Two weeks later, in the Oakland Coliseum, Roger Waters wasn't settling for second place. He didn't have the pig or the airplane. But as usual, he had a couple of heavy axes to grind, among them the threat of nuclear self-destruction and the potential of communications technology as a means to bring people together, two themes central to his latest album, Radio K.A.O.S. Not surprisingly, Waters ground those axes with the same black humor, theatrical ingenuity and apocalyptic urgency that he brought to the staging of his musical autobiography The Wall, incorporating striking computer graphics, newsreel footage of Armageddon in the making and fictional telephone exchanges between a young spastic boy named Billy and a Kaos Dj, played by real-life radio pro Jim Ladd.
But there was also a matter of honor at stake here. When Waters poignantly reprised old songs like "Welcome to the Machine," "Money" and "Another Brick in the Wall," he wasn't just doing the best of Floyd. Those were his songs, "the words and music of Roger Waters," as Ladd declared at the end of an extended Floyd medley in the first half. The implication, of course, was unmistakable: anyone else out there playing these songs, claiming to be Floyd, is bogus.
"I would be terribly happy for you to like what I'm doing and to like what he's doing," Waters said sharply the next day, referring to Gilmour, "if it wasn't for the fact that he was calling himself Pink Floyd. He isn't. If one of us was going to be called Pink Floyd, it's me." Even the old props in the current Floyd show, Waters insisted, were originally his idea. "That's my pig up there," he said. "That's my plane crashing." He snickered and added, "It's their dry ice."
The "which one's Pink?" debate has been a legal football kicked around by lawyers since last fall, when Waters sued Gilmour and Mason in an attempt to prevent them from using the name, claiming the group was "a spent force creatively." (Rick Wright, who quietly left the group in 1980 after the Wall shows, has unofficially returned for the new Floyd album and tour.) Both camps, however, have now taken their cases to the people in a vindictive press war. Floyd fans are, in a sense, getting two state-of-the-art-rock shows and records – Waters's Radio K.A.O.S., the Floyd's Momentary Lapse of Reason – for the price of one band. But the price has been disastrously high. In their fight to determine who is the rightful heir to the Pink Floyd throne and the continuing fortune it's worth, Waters, Gilmour and Mason have destroyed whatever personal friendship, band camaraderie and musical unity first bonded them two decades ago. The musicians who created The Wall are now up against a wall of their own – the one separating them from one another.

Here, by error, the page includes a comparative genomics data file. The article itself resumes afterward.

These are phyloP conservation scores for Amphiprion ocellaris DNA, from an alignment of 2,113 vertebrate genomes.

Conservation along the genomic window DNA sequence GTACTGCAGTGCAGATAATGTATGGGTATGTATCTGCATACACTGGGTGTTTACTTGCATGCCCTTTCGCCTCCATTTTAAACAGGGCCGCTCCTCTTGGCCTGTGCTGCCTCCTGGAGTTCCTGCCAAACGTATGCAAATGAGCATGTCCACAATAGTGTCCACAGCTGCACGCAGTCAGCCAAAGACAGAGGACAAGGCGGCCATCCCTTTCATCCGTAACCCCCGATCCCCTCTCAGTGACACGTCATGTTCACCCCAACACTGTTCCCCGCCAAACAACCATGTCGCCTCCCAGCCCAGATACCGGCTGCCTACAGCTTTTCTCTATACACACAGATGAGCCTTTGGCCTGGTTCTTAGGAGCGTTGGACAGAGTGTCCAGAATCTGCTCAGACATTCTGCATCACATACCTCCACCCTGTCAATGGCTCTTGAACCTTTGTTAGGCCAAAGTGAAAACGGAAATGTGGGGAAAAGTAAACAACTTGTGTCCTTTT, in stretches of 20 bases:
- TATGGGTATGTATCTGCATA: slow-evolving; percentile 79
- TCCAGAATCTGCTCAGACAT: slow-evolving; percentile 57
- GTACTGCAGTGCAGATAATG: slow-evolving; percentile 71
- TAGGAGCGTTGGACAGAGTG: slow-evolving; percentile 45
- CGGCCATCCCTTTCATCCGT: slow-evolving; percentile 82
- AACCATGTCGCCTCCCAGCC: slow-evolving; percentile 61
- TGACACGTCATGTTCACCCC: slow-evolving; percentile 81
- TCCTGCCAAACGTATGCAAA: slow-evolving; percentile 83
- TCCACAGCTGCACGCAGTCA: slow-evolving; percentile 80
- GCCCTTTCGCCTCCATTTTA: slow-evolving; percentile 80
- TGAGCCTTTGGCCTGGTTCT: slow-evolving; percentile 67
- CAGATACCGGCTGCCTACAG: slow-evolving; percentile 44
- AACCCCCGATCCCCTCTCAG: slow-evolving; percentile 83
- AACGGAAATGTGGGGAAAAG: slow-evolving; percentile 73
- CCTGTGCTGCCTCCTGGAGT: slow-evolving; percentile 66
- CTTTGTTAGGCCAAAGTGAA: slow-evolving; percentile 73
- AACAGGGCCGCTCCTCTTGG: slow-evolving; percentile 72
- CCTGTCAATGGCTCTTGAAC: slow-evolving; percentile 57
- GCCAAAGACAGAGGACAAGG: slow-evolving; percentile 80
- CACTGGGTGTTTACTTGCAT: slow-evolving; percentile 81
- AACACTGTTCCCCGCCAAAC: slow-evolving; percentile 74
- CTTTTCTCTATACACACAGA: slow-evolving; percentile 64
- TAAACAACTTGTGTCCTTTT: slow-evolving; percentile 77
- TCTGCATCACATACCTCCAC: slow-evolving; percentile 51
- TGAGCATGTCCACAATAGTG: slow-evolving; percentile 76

When asked about the barrage of charges and countercharges flying between the other Floyds and him, Roger Waters quotes a lyric from Don Henley's "Long Way Home": "There's three sides to every story/Yours and mine and the cold, hard truth." And in Waters v. Floyd, the cold, hard truth is that they can't stand each other. They resent what each has done to the other, what each has said publicly about the other, what each has exacted from the other emotionally, artistically and financially.
If you believe half of what Gilmour and Mason say about their former bassist, Waters is an arrogant, dictatorial egomaniac hungry for all the credit and the subsequent rewards. If you believe half of what Waters says of the surviving Floyds, they are lazy, greedy bastards hacking out a record and sleepwalking through a tour to build up a multimillion-dollar retirement nest egg using, in Waters's words, "the good will and the name Pink Floyd." It's as if they lived in parallel universes, each battling visions of the other's monstrosity.
The fans, of course, are happy to be getting any Floyd, any Waters, at all. Twenty years of reclusive media silence and infrequent tours and albums have only increased the rock public's hunger for all things Floyd. Unfortunately, the public's joy and approval can't always be heard over the din of accusations and allegations and the brittle snap of lawyers' briefcases opening and closing.
David Gilmour, 41, has heard the snap of those briefcases a lot during the past year. While recording A Momentary Lapse of Reason and preparing for the current Floyd tour, he was either in conference or on the phone with lawyers nearly every day, planning responses to Waters's suit. Reclining on a hotel-room sofa one morning after one of the Montreal gigs, Gilmour talks about the Floyd feud with a combination of resignation and stubbornness. Rumors of the group's demise following the release of Waters's strident antiwar epic The Final Cut, in 1983, were premature, he claims. Waters's decision to hit the solo trail was not the end of the band, at least as Gilmour and Nick Mason knew it.
"We never assumed that it was defunct," says Gilmour. "But the growing tide of rumors and Roger's vocal output combined made it almost like an avalanche. We couldn't keep issuing press statements saying, 'No, we haven't split up.' It wasn't worth the bother. Our assumption – my assumption, anyway – was that we would do another record."
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